Posted in Marketing & Strategy Articles, Total Reads: 1262
, Published on 13 January 2014
Today we all hear the buzz about the buzz marketing. So what’s this buzz is all about. Wikipedia defines buzz marketing as the interaction of consumers and users of a product or service which serves to amplify the original marketing message, a vague but positive association, excitement, or anticipation about a product or service. Today every organization wants to create a buzz of its own product in the market because these buzz are promoted by the individuals which can be trusted easily rather than the organizations who always promote their vested interests.
The role it plays in the business depends on four factors: the nature of your product, the people one is trying to reach, the customer connectivity, and the strategies used in the industry. Since these factors can change over time, the importance of buzz to the business and industry can fluctuate.
Nature of Your Products
We all know that some products do not tend to produce discussion. Paper clips, for example, will not generate much buzz whatever you do. They’re cheap, they’re simple, and there’s nothing new about them. This last point is key. When paper clips were new, during the second half of the nineteenth century, people probably talked about them more than they do now, much in the same way that people talked about Post-it notes when they came out.
The excitement is higher in the early days of a category, and so are prices, risks, and uncertainties. Over the years, as the novelty wears off, as the product becomes simpler and the monetary risk lower, people still talk about it—just not as much. This is a natural process that accompanies the life cycle of each product.
Products that somehow create high involvement among customers created the buzz:
• Exciting products, such as books, records, and movies.
• Innovative products. People talk about them both because these products may provide new benefits and because people are impressed by the ingenuity of the creators.
• Personal experience products. When personal experience is needed to assess the product or the service, buzz can be expected. Hotels, airlines, cars, books—all can be classified under this category.
• Complex products like software or medical devices. Here the motivation derives from the need to reduce risk.
• Expensive products, such as computers or consumer electronics.
• Observable products, such as clothes, cars, and cellular phones. People tend to talk about what they see. If your product is invisible to them, they are less likely to discuss it.
People one is trying to Reach
The second factor in determining the importance of buzz to your business is the audience. Different audiences have a different propensity to talk about products. It’s part of the culture. Many Hispanics, for example, tend to rely more on their peers for advice on everything from beer to banking, according to Felipe Korzenny, principal and co-founder of Cheskin Research. One study found that Japanese companies use more referral sources than American firms in searching for services such as advertising, banking, and accounting. Age can play a role here, too. Young people, who tend to socialize more and be more influenced by their peers than their elders, seem to talk more about products. A study by Roper Starch found that twenty something women who liked a clothing item recommended it twice as many times as did Baby Boomers who liked the item. Another study from Maritz Marketing Research shows that 58 percent of people between 18 and 24 rely on others to some extent when selecting a new car, while on 30 percent of people 55 or older do.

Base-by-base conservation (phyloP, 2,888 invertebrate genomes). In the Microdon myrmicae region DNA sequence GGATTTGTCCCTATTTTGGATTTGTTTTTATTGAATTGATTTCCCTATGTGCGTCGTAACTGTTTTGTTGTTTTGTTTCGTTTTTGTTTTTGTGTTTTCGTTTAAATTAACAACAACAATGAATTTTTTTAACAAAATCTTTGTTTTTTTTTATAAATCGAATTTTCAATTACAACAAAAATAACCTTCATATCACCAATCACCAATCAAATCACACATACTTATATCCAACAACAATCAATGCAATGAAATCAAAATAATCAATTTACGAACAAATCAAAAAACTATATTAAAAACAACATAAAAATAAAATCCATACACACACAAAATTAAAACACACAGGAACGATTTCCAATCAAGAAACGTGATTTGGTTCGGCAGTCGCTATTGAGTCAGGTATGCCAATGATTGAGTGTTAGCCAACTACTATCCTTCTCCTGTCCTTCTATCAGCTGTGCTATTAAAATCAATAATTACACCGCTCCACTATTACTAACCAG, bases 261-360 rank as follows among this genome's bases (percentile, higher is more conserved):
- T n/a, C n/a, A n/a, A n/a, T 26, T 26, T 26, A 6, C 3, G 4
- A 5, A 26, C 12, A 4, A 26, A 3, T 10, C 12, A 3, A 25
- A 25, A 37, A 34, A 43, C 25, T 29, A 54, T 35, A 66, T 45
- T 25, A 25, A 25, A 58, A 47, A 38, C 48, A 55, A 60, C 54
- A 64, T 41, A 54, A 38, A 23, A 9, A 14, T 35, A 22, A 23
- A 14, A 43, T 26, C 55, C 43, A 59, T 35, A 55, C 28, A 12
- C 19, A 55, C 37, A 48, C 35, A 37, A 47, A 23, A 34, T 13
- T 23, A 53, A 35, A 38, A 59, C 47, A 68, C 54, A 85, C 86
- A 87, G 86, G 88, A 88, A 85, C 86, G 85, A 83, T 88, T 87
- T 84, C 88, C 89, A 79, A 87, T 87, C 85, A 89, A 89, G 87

Even scientists rely heavily on word of mouth in purchasing products. Scientists broadcast information they gather through journals, conferences, lectures, and informal conversations. The exchange of information is a way for them to enhance their research, and they often apply this idea to their purchasing behaviour as well.
Connection with the Customer
The more connected customers are to each other, the more the business depend on their buzz for future business. To see the full impact of this, look at a company like Cisco that has always served a tightly connected customer base. Cisco sells the hardware devices that glue the Internet together; almost by definition, all of its customers (network administrators) and information technology managers) are heavy users of the Internet. “Our company started by word of mouth. There was no advertising,” says Keith Fox, vice president of corporate marketing at Cisco.
What this connectivity means to Cisco is that they have to be very open and direct with their customers. If they screw up, their customers will find out about it within minutes. The importance of high-quality products and top service increases, and the cumulative satisfaction of customers becomes critical. “Other companies say, ‘We listen to the customer,’ but you don’t often get the chief executive sitting down with you like that. The guy really is listening to the market.”
Buzz Varies According to the Marketing Strategy
Organization’s marketing strategy—as well as those of the competitors—may affect the degree to which one rely on buzz. Central purchases, for example, can somewhat reduce your dependency on work of mouth. Pepsi reduces the need for buzz when it cuts a deal with a high school to have only Pepsi vending machines on campus.
This article has been authored by Ravi Ranjan from IMT-Ghaziabad